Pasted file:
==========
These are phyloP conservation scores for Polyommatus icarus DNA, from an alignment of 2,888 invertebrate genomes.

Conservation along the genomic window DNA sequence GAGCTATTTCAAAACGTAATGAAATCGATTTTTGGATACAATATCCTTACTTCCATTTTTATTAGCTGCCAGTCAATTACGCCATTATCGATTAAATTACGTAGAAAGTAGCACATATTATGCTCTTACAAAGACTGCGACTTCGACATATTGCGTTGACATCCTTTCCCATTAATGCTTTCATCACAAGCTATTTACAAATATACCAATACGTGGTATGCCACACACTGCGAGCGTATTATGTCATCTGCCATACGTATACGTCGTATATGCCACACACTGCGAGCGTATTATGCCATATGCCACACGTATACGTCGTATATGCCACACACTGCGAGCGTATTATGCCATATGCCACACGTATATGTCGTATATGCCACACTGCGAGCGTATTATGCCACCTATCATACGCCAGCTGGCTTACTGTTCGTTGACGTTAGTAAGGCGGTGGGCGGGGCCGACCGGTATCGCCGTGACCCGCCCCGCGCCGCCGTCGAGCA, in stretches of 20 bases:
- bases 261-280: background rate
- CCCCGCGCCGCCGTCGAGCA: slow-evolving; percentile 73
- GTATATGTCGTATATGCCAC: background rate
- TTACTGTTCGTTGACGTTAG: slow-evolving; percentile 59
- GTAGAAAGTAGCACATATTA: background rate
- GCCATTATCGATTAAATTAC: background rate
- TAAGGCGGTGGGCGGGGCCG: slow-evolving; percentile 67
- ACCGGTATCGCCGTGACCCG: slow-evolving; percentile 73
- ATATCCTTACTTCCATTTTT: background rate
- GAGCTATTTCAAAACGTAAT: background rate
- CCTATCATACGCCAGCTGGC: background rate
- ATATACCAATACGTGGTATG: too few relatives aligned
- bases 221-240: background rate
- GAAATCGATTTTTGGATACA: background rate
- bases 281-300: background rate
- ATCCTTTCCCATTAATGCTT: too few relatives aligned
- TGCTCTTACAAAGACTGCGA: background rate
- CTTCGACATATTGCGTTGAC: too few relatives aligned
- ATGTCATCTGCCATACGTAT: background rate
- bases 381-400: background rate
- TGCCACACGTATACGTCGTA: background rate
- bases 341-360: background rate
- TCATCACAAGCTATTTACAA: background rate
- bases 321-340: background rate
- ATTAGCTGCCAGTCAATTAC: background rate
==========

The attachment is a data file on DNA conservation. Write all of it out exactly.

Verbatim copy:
These are phyloP conservation scores for Polyommatus icarus DNA, from an alignment of 2,888 invertebrate genomes.

Conservation along the genomic window DNA sequence GAGCTATTTCAAAACGTAATGAAATCGATTTTTGGATACAATATCCTTACTTCCATTTTTATTAGCTGCCAGTCAATTACGCCATTATCGATTAAATTACGTAGAAAGTAGCACATATTATGCTCTTACAAAGACTGCGACTTCGACATATTGCGTTGACATCCTTTCCCATTAATGCTTTCATCACAAGCTATTTACAAATATACCAATACGTGGTATGCCACACACTGCGAGCGTATTATGTCATCTGCCATACGTATACGTCGTATATGCCACACACTGCGAGCGTATTATGCCATATGCCACACGTATACGTCGTATATGCCACACACTGCGAGCGTATTATGCCATATGCCACACGTATATGTCGTATATGCCACACTGCGAGCGTATTATGCCACCTATCATACGCCAGCTGGCTTACTGTTCGTTGACGTTAGTAAGGCGGTGGGCGGGGCCGACCGGTATCGCCGTGACCCGCCCCGCGCCGCCGTCGAGCA, in stretches of 20 bases:
- bases 261-280: background rate
- CCCCGCGCCGCCGTCGAGCA: slow-evolving; percentile 73
- GTATATGTCGTATATGCCAC: background rate
- TTACTGTTCGTTGACGTTAG: slow-evolving; percentile 59
- GTAGAAAGTAGCACATATTA: background rate
- GCCATTATCGATTAAATTAC: background rate
- TAAGGCGGTGGGCGGGGCCG: slow-evolving; percentile 67
- ACCGGTATCGCCGTGACCCG: slow-evolving; percentile 73
- ATATCCTTACTTCCATTTTT: background rate
- GAGCTATTTCAAAACGTAAT: background rate
- CCTATCATACGCCAGCTGGC: background rate
- ATATACCAATACGTGGTATG: too few relatives aligned
- bases 221-240: background rate
- GAAATCGATTTTTGGATACA: background rate
- bases 281-300: background rate
- ATCCTTTCCCATTAATGCTT: too few relatives aligned
- TGCTCTTACAAAGACTGCGA: background rate
- CTTCGACATATTGCGTTGAC: too few relatives aligned
- ATGTCATCTGCCATACGTAT: background rate
- bases 381-400: background rate
- TGCCACACGTATACGTCGTA: background rate
- bases 341-360: background rate
- TCATCACAAGCTATTTACAA: background rate
- bases 321-340: background rate
- ATTAGCTGCCAGTCAATTAC: background rate